Five landmarks in Heraklion worth paying a visit
Heraklion is an open air museum, it is a destination relevant to its rich cultural scene, home to a complex history, and a heritage made of a wonderful variety of buildings. Different cultures have dominated the island over the years, leaving behind a plethora if architectonic landmarks that shape the facade of the city. While taking a break in the capital of the island, it is possible to admire some of these buildings during a walk around the city. These are five landmarks in Heraklion worth paying a visit.
The Venetian Fortress or Koules
Standing at the entrance of the city port, the Venetians used to call the Fortress of Heraklion Castello a Mare or Rocca a Mare, however, the impressive structure is best known by everyone as Koules, a memory of the Turkish domination on Crete.
This construction, a symbol in town, hides mysteries and legends within its cells. Here, the Cretan rebels fought for the freedom of their land, were held prisoners and underwent torture and deprivation.
This two-story building has 26 rooms and five casemates for cannons on the ground floor. At a later age, these were moved to open platforms on the upper floor. In the fortress, there was also a chapel as well as a mill and oven for making bread.
The Venetian Loggia
The Loggia is a Venetian building that used to function as a meeting place for rulers and nobles. It’s also the place where they would make the most important political decisions.
The building takes inspiration from Palladio’s Basilica in Vicenza, Italy. It is a refined combination of several architectural styles. There are several balconies which once hosted the heralds of the state when laws were proclaimed. The Venetian duke used the balconies to address the public and watch parades.
In the beating center of town, not far from the Loggia, the beautiful Morosini fountain dates back to 1628. It was built during the Venetian era under the orders of the General Provisioner of Candia, Francesco Morosini.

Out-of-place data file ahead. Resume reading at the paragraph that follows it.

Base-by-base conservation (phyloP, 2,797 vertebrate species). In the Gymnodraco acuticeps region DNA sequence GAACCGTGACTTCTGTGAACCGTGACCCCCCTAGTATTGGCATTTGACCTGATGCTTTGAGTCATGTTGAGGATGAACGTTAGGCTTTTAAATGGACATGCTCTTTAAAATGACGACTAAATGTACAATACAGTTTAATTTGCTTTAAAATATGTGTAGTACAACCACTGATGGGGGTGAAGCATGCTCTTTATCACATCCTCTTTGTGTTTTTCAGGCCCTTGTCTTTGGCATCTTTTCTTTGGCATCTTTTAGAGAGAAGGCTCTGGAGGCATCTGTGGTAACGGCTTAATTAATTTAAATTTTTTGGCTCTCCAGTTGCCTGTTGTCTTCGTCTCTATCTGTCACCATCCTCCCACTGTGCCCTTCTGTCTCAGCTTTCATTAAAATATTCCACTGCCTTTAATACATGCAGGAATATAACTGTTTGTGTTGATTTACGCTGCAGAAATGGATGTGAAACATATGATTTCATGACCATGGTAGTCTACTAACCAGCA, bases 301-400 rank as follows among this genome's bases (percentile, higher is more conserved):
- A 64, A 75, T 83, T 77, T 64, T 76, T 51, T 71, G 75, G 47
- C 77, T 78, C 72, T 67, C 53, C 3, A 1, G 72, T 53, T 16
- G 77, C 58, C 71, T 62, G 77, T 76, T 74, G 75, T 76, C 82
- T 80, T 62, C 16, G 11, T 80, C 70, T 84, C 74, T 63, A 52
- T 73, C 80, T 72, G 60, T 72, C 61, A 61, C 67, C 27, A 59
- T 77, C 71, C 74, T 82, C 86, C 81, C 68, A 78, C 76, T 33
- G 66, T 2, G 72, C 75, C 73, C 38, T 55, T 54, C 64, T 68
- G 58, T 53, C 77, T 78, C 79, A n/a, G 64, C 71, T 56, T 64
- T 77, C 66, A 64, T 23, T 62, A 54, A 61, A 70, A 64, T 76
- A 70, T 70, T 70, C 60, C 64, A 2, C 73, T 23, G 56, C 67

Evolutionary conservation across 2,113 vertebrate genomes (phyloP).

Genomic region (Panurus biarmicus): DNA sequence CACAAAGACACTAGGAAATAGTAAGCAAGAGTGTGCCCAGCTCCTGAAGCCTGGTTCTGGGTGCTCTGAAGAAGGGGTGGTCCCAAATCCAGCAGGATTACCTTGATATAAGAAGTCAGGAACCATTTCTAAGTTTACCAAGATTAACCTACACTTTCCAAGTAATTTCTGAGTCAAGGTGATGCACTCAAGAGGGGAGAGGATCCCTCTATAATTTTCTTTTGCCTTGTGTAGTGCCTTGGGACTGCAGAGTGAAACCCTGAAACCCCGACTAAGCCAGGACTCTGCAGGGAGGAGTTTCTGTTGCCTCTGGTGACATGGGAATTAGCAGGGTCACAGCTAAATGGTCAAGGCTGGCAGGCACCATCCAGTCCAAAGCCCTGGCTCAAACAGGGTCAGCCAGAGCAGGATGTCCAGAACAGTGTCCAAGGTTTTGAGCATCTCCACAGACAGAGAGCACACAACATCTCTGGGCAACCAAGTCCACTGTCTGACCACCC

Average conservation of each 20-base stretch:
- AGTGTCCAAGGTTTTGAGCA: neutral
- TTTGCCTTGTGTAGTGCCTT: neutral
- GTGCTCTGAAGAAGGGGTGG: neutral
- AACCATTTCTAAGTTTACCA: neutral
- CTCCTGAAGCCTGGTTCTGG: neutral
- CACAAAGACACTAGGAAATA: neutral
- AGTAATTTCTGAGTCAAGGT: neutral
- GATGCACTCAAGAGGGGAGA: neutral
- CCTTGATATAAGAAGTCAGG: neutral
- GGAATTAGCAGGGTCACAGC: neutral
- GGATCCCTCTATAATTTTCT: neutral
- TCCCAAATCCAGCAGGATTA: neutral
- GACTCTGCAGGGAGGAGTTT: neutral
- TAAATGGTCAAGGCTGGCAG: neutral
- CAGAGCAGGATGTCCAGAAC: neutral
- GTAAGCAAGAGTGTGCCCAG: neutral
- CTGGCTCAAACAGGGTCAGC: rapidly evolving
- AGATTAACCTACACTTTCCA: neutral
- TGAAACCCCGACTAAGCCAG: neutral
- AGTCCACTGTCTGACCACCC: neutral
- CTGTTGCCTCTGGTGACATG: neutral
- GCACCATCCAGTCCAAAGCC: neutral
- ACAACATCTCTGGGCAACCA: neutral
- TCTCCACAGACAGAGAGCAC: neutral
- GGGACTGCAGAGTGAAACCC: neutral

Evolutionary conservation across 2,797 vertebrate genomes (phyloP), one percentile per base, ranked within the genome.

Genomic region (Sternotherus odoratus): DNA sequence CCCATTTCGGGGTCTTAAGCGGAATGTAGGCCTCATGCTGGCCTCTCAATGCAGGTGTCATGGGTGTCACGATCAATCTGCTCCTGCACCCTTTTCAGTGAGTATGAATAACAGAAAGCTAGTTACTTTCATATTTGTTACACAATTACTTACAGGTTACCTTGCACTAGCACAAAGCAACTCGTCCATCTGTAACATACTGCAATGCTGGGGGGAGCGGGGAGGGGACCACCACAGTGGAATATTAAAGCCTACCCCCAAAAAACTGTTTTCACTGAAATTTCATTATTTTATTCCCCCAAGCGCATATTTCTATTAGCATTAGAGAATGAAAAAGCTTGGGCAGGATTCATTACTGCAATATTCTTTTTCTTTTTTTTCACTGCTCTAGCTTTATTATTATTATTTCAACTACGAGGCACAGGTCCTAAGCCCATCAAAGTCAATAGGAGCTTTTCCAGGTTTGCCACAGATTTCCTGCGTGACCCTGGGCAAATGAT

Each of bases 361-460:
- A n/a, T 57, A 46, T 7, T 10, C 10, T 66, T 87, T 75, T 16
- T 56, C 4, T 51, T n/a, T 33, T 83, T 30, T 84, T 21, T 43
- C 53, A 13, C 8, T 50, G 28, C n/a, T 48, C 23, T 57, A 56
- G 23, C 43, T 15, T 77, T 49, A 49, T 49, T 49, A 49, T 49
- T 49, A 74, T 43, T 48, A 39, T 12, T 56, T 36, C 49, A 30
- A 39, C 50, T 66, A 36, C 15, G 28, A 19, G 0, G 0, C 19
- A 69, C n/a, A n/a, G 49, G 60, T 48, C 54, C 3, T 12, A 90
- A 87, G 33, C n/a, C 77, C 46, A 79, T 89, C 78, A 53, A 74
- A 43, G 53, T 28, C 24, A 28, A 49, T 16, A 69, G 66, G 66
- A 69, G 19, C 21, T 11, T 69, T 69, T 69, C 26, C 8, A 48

The fountain is a complex as well as innovative engineering system. A combination of pipelines takes advantage of the natural shape of the terrain to bring water from the village of Archanes, a few kilometers away.
The eight lobes surrounding the fountain could host up to five people filling their jars with water. The fountain has mythological and maritime figures, yet water flows from the mouth of lions, a symbol of the Venetian Republic.
Also known as the defensive walls, the Fortifications of Heraklion surround the city. They have played a key protective role through the centuries. The first city walls date back to the Middle Ages. Upon the arrival of the Venetians, after the fall of Constantinople, the Republic of Venice completely rebuilt the fortification.
The works took over a century to be completed and yet the fortifications were strengthened during the years through various outworks and defensive works of architecture.
These defensive walls withstood 21 years of siege, the longest in history before falling to the Ottomans in 1669. Largely preserved until the present, Heraklion’s fortifications have made it one of the best-fortified cities in the Mediterranean. They are among the most outstanding Venetian fortifications in Europe
25th of August Street
Known in the past as Illusion Street thanks to the unique buildings along the way, the main pedestrian road connects the central crossroads of Heraklion to the Venetian harbor.
25th of August Street is home to the most important buildings in town. It hosts the Loggia, the church of Saint Titus, and Saint Mark’s Basilica. Towards the port, there are several traditional ouzeries (ouzo bars) serve seafood, and the local spirit of Crete, tsikoudia.
This road counts the finest Neoclassical buildings of Heraklion that, still today, give the city a unique flair and elegance. When in town, check our hotel featuring the most characteristic Cretan traits.